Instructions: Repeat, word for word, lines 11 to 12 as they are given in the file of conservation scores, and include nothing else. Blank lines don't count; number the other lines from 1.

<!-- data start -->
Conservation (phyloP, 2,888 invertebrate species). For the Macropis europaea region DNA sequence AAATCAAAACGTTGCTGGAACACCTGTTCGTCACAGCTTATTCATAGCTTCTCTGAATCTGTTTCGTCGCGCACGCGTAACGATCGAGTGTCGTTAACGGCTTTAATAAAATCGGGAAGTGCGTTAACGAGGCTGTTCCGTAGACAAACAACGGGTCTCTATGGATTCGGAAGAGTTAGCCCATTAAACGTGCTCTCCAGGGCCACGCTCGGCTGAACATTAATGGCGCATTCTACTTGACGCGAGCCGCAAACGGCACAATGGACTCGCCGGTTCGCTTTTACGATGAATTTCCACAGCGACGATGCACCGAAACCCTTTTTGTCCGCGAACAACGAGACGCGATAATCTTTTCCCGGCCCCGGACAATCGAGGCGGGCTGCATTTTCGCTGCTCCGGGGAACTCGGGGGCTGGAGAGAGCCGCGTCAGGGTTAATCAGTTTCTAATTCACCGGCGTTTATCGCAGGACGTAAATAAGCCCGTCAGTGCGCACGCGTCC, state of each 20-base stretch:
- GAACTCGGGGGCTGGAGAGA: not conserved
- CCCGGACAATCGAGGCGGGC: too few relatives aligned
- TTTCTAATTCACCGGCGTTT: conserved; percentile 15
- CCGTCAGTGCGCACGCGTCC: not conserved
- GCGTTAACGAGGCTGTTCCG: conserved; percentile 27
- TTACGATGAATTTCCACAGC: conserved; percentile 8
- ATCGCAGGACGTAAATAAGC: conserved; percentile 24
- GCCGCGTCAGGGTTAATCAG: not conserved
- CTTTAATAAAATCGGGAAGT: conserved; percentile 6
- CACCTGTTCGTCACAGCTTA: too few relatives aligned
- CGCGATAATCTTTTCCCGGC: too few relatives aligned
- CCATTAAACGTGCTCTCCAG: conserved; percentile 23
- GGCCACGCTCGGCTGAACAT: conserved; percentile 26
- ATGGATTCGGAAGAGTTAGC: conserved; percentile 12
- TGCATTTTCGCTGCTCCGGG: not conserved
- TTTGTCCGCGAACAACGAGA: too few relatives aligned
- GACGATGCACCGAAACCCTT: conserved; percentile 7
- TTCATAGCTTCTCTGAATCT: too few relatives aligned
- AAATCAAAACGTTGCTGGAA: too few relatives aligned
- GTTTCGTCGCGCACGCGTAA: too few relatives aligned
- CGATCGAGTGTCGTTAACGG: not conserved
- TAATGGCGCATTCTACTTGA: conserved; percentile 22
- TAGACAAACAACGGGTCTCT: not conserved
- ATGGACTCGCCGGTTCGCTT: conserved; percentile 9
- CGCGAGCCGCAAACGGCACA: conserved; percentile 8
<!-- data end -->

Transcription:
- CACCTGTTCGTCACAGCTTA: too few relatives aligned
- CGCGATAATCTTTTCCCGGC: too few relatives aligned